The art of vaporwave has now gone viral. In an event reminiscent of the 1962 symposium in New York which announced pop art to the world, the A-side B-side gallery in Hackney, London launched “Vaporwave.exe” in December 2016. Hanging on the walls of the gallery were prints of exactly what you would expect at a vaporwave exhibition: classical statues, lots of pink and teal, skulls, bottles of Fiji mineral water, tropical scenes and Nintendo screenshots. There were also obsolete home electronics, ferns, VHS tapes, and most interesting of all, actual canvases of Pepe the Frog that were painstakingly painted by hand—Pepe being an anthropomorphic cartoon frog that debuted in 2005’s “Boy’s Club” cartoons. Since 2005 the cartoon has spread through online communities such as 4chan, 8chan and Reddit, and been embraced by the “alt-right” to the point where the Anti-Defamation League (ADL) added it to their database of hate symbols. However, the curator of Vaporwave.exe, Marvin Watkins, refuses to analyse the movement too deeply. “I don’t really subscribe to the political connotations of vaporwave. I understand for some it reflects an anti-capitalist movement, but personally I just enjoy the aesthetics”.

Watkins is not the only one who appreciates vaporwave on a superficial level. When Barbadian pop singer Rihanna performed on Saturday Night Live in November 2012 with seapunk visuals as a backdrop, it caused outrage among the niche online community that made up the scene. Seapunk is (or was) a precursor to vaporwave and characterised by “computer screens with ’90s 16-bit aquatic video game GIFs, mops of turquoise Manic Panic dye jobs, and retro-futuristic 3D collage art featuring floating dolphins and chrome-metallic geometric shapes”; a “rave-in-Atlantis”. New York rapper Azealia Banks was next to incorporate seapunk/vaporwave, this time in her video for the November 2012 track “Atlantis”. That month saw a spike in Google searches for both vaporwave and seapunk, though it is the latter that has faded away and the former that has gone from strength to strength, despite repeated declarations of its demise.

Eternal return

The claim that ‘vaporwave is dead’ has long been a running joke among insiders. As early as 2013 and perhaps even 2012 (just a year after Floral Shoppe was released) people have been attributing death to something that continues to flourish in multiple cybercultural contexts. In 2015 Motherboard announced that “Tumblr and MTV Killed the Neon Anti-Corporate Aesthetic of Vaporwave”. Supposedly this happened in June 2015 when, quite independently of one another, these outlets rebranded themselves by “turning vaporwave”. Perhaps for the purists vaporwave really has died. It is admittedly hard to see how the “critique of capitalism” exegesis stands up when corporate behemoths and fascists see something they like in your aesthetic and successfully appropriate it. But art often begins as cage-rattling political statement and ends up neutered by its own popularity. Consider that Igor Stravinsky, Elvis Presley, and the Sex Pistols, who once outraged people, now reside in the tastefully-lit glass cases of the Museum of Western Culture.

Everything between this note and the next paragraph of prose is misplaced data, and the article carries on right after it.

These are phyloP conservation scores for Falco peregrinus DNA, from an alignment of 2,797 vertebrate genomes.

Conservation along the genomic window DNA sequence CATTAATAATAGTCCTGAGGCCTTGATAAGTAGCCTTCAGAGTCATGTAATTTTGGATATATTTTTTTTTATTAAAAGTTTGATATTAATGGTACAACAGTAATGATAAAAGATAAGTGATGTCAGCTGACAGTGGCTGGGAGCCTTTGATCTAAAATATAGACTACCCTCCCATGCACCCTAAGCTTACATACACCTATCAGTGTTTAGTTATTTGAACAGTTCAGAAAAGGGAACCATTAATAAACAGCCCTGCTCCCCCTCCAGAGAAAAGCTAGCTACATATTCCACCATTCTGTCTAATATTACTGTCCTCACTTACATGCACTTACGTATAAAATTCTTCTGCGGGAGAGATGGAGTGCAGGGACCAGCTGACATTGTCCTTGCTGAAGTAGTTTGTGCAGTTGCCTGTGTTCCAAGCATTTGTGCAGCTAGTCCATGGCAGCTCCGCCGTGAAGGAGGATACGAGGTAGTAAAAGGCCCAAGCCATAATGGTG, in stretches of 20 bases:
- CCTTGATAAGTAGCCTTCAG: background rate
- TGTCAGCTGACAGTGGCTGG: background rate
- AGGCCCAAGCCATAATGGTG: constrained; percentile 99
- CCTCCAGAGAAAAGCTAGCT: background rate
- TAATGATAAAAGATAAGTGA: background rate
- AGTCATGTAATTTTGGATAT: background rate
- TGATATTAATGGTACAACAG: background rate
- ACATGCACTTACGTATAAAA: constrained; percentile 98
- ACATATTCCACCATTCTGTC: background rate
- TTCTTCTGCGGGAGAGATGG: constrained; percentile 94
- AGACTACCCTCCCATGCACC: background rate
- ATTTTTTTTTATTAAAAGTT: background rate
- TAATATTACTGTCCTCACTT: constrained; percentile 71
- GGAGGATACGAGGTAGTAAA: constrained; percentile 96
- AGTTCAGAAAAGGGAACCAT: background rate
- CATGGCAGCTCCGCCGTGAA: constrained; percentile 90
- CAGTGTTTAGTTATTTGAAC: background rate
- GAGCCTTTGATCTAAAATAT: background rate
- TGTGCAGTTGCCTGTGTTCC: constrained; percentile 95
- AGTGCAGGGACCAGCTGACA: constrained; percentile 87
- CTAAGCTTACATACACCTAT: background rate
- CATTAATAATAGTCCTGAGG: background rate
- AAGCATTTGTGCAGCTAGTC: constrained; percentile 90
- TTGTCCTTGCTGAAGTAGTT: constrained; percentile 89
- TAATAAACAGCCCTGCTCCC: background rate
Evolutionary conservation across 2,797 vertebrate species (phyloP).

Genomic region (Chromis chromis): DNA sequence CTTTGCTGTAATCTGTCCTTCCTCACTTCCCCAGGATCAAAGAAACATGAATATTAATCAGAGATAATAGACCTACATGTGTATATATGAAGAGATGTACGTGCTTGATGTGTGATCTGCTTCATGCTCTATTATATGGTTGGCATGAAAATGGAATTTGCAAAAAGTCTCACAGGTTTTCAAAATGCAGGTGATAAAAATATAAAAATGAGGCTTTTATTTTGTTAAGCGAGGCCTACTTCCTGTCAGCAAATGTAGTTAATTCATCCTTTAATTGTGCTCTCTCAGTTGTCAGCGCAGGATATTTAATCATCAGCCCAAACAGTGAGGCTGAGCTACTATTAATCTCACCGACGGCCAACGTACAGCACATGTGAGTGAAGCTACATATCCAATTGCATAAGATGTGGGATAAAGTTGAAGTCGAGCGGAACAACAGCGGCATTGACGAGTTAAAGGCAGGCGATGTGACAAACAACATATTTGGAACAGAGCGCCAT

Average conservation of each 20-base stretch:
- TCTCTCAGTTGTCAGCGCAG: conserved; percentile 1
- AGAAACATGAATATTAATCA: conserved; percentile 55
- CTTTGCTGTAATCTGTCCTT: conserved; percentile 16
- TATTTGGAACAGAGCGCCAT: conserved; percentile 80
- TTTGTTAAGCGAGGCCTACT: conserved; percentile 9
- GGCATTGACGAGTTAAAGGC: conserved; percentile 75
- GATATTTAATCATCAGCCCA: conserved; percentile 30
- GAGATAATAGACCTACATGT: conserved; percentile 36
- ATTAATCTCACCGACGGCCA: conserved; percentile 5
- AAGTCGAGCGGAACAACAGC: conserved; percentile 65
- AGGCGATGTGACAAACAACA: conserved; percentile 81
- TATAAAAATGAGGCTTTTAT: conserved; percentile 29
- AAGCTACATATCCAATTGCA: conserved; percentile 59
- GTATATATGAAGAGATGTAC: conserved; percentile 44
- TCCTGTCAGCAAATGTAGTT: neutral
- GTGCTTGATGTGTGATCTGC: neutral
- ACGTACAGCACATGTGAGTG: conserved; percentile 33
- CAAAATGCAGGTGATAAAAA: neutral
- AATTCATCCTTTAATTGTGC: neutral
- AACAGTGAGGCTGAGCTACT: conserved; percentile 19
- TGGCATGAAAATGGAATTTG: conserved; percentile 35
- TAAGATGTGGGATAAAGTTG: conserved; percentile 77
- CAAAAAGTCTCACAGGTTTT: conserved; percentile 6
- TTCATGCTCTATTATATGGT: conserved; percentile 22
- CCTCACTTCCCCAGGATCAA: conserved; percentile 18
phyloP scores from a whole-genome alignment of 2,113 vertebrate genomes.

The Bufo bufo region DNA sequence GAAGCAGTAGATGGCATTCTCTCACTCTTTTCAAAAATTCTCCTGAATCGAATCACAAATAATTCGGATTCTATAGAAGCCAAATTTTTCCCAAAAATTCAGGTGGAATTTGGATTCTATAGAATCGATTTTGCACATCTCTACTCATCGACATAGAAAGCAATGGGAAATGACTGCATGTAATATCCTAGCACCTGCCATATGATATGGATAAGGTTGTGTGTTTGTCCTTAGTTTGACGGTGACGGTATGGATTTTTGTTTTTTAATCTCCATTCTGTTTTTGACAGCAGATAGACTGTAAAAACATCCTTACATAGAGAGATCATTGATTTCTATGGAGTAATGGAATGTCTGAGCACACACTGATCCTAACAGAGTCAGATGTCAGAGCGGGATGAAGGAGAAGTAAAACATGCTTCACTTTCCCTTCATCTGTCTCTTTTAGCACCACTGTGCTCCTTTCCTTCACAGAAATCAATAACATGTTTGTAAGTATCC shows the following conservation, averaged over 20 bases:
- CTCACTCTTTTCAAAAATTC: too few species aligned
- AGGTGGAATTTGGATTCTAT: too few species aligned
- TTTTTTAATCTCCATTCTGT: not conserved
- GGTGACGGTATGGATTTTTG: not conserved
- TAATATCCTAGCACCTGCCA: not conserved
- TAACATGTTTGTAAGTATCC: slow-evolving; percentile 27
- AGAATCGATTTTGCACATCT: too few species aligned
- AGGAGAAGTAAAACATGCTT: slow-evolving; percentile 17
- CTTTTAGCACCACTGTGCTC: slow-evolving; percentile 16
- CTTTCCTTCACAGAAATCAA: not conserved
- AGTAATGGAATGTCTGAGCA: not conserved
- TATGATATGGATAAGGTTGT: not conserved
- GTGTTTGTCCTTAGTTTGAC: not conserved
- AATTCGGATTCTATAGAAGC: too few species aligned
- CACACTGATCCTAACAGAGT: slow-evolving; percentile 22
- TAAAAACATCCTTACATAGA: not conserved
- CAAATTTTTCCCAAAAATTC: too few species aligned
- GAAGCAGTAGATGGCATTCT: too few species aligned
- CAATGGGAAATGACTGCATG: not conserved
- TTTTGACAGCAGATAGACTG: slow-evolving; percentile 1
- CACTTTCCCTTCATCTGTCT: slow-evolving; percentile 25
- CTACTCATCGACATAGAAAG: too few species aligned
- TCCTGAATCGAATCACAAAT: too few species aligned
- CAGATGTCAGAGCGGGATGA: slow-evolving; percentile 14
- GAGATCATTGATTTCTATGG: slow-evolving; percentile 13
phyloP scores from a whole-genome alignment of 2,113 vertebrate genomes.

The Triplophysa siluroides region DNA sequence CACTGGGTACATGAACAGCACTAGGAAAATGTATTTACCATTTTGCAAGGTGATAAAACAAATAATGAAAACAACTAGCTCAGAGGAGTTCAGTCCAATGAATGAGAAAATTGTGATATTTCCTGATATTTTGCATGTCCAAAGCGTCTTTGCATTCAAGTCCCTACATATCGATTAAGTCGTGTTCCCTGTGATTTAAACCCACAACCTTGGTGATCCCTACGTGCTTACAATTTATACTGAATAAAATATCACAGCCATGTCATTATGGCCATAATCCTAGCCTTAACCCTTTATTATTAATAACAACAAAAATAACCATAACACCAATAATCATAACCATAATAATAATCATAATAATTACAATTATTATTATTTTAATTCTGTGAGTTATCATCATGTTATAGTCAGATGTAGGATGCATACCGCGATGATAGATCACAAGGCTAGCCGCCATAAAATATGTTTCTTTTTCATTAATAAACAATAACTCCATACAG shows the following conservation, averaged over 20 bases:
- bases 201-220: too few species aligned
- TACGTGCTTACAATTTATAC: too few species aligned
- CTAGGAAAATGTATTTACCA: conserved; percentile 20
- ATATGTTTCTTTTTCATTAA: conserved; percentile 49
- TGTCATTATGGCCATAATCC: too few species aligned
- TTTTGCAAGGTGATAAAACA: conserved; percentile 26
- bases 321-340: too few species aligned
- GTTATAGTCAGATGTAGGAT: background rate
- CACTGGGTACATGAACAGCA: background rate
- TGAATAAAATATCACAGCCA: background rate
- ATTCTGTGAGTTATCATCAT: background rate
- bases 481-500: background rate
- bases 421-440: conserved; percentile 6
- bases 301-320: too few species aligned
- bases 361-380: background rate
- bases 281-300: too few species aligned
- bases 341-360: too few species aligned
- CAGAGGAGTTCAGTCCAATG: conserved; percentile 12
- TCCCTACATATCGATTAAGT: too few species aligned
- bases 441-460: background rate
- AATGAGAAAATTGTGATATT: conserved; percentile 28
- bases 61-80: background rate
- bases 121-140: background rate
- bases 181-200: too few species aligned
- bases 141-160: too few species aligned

I have attempted to address the idea that vaporwave is both a product and a producer of culture simultaneously. I have looked at how several of vaporwave’s aesthetic components were appropriated from the cyberculture of the late ‘80s and ‘90s: primitive web design, Windows 95, Apple Macintosh computers, AOL-era visuals, low-poly computer renderings, strange neon grids, “glitch art” and VHS fuzz. The ubiquitous Japanese text acts as a kind of Saidist techno-orientalism, enigmatically representative of an era when the Japanese were thought to be on the verge of “taking over”, until their economic bubble burst in the early-90s. e have also examined how vaporwave became aproducer of cyberculture, not only in its midwifing of “fashwave”, but also in its ability to reach the very pinnacles of popular culture, shaping artists and corporations alike in its image. We’ve even now seen the opening of the world’s first ever “vaporwave mall” in Miami.

Jordan Pearson in his Motherboard piece noted that “MTV may have just dragged [vaporwave] over the precipice. And this is where the genre’s holy boundary is crossed. This is where the cynical impulse that animated vaporwave and its associated Tumblr-based aesthetics is co-opted and erased on both sides—where its source material originates, and where it lives”.

Erased on both sides. Think about that.

The ancient experience of time was very different from our own modern, linear understanding. For the Greeks, Etruscans, Aztecs, Iranians, Hindus, and even for backward-looking modern prophets like the poet W.B. Yeats, time was not perceived as something flowing uniformly and indefinitely, but rather as a cycle, in which every period had its own meaning and specific value in relation to all others, as well as its own uniqueness and purpose. When confronted with a cultural phenomenon like vaporwave, we must ask the question: is it even possible to destroy something that breathes life elsewhere? Or is culture like time as the ancients understood it: cyclical, a series of eternities, both product and producer simultaneously?

Featured image by Flickr user thelastvoice (CC-BY-2.0)

Come On! Feel the #Resistance!

The princess from the movie you like stares defiantly at me from a bumper sticker on the back of your laptop screen. The princess tells me that you (“we”) “are the resistance.” The sticker is affixed so that onlookers will see it right-side-up, not so that you can enjoy it when the clamshell screen is closed (which would make it upside down.) You are presently staring at your other, handheld, device and so I assume that the laptop is most valued for what’s on the outside than whatever’s going on inside of it, which surely is two or three half finished scripts and seven tabs open to various articles and things that you’ve read about a third of.